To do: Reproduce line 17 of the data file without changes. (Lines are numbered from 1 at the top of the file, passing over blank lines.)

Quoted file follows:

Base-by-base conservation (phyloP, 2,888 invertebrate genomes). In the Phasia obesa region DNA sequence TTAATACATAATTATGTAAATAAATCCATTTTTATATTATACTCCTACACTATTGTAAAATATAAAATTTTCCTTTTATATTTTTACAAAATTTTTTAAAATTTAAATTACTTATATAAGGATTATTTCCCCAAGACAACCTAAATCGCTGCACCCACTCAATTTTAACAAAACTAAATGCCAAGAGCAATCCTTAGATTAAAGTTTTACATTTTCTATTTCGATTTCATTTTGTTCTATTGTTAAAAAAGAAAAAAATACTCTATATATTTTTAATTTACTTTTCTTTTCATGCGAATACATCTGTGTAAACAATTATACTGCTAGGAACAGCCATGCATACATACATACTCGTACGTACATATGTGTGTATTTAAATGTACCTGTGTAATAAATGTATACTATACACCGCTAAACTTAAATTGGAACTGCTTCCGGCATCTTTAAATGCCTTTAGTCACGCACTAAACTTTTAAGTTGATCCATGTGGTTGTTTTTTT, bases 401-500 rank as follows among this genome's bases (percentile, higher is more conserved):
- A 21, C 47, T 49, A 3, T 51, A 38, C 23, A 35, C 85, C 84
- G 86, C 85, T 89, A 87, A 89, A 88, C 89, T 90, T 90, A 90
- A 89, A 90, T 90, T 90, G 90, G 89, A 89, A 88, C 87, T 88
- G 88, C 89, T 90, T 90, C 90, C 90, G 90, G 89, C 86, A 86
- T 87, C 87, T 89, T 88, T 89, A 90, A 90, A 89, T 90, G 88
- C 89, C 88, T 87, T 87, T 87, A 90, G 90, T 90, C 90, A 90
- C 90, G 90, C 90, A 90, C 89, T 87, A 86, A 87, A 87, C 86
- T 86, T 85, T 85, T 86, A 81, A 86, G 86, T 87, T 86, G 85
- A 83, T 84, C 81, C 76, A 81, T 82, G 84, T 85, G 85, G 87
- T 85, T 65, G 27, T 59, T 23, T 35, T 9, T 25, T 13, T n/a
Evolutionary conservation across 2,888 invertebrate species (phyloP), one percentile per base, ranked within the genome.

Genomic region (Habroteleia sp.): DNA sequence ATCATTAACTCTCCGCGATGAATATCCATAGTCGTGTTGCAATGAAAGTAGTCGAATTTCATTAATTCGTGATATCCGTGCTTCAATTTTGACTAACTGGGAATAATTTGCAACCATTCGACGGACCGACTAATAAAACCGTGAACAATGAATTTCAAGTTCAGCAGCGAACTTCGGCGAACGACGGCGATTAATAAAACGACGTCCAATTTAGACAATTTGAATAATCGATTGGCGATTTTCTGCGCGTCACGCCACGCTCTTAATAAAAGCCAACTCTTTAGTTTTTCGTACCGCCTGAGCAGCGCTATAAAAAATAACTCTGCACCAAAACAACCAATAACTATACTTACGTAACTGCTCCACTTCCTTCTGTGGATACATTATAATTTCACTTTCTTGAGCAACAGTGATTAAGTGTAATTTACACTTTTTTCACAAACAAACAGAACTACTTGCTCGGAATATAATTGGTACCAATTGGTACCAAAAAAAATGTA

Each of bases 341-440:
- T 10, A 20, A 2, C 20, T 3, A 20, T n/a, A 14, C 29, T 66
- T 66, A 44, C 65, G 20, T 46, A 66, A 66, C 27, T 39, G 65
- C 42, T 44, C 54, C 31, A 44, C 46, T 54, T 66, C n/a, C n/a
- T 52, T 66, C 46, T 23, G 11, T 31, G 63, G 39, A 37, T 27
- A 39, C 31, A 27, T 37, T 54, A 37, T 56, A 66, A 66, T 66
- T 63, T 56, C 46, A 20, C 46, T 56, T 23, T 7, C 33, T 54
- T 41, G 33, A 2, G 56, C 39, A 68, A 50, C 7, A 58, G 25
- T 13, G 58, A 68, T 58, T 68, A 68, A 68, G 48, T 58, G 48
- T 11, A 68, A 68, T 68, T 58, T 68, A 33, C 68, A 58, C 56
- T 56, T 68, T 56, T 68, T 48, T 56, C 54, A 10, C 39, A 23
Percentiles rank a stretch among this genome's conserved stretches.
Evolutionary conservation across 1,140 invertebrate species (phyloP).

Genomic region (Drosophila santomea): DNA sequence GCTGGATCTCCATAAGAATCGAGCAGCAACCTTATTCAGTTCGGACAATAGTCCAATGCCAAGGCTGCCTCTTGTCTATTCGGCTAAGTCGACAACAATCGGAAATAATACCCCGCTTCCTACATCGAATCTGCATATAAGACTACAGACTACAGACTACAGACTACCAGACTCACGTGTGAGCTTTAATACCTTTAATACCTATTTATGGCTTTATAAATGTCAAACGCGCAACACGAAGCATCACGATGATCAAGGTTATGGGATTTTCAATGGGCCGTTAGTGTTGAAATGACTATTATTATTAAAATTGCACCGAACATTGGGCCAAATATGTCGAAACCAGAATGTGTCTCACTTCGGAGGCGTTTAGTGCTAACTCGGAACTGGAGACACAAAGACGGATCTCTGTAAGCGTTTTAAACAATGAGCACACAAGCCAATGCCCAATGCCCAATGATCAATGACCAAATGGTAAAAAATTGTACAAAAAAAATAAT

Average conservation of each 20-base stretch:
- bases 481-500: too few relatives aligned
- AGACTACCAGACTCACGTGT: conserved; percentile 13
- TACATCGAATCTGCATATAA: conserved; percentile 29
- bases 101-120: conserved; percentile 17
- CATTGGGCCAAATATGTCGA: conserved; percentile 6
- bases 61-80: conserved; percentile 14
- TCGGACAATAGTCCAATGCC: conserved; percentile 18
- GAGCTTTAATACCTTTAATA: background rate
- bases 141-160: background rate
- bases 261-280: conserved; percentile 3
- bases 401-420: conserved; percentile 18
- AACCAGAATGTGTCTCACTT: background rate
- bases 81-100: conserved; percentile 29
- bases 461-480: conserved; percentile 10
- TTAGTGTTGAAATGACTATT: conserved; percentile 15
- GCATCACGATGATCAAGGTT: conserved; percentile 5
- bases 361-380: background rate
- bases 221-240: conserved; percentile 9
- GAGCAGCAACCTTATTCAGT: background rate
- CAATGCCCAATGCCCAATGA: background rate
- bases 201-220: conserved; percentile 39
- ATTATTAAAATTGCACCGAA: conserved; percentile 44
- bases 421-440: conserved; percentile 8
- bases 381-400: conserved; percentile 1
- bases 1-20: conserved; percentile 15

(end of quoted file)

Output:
- C 42, T 44, C 54, C 31, A 44, C 46, T 54, T 66, C n/a, C n/a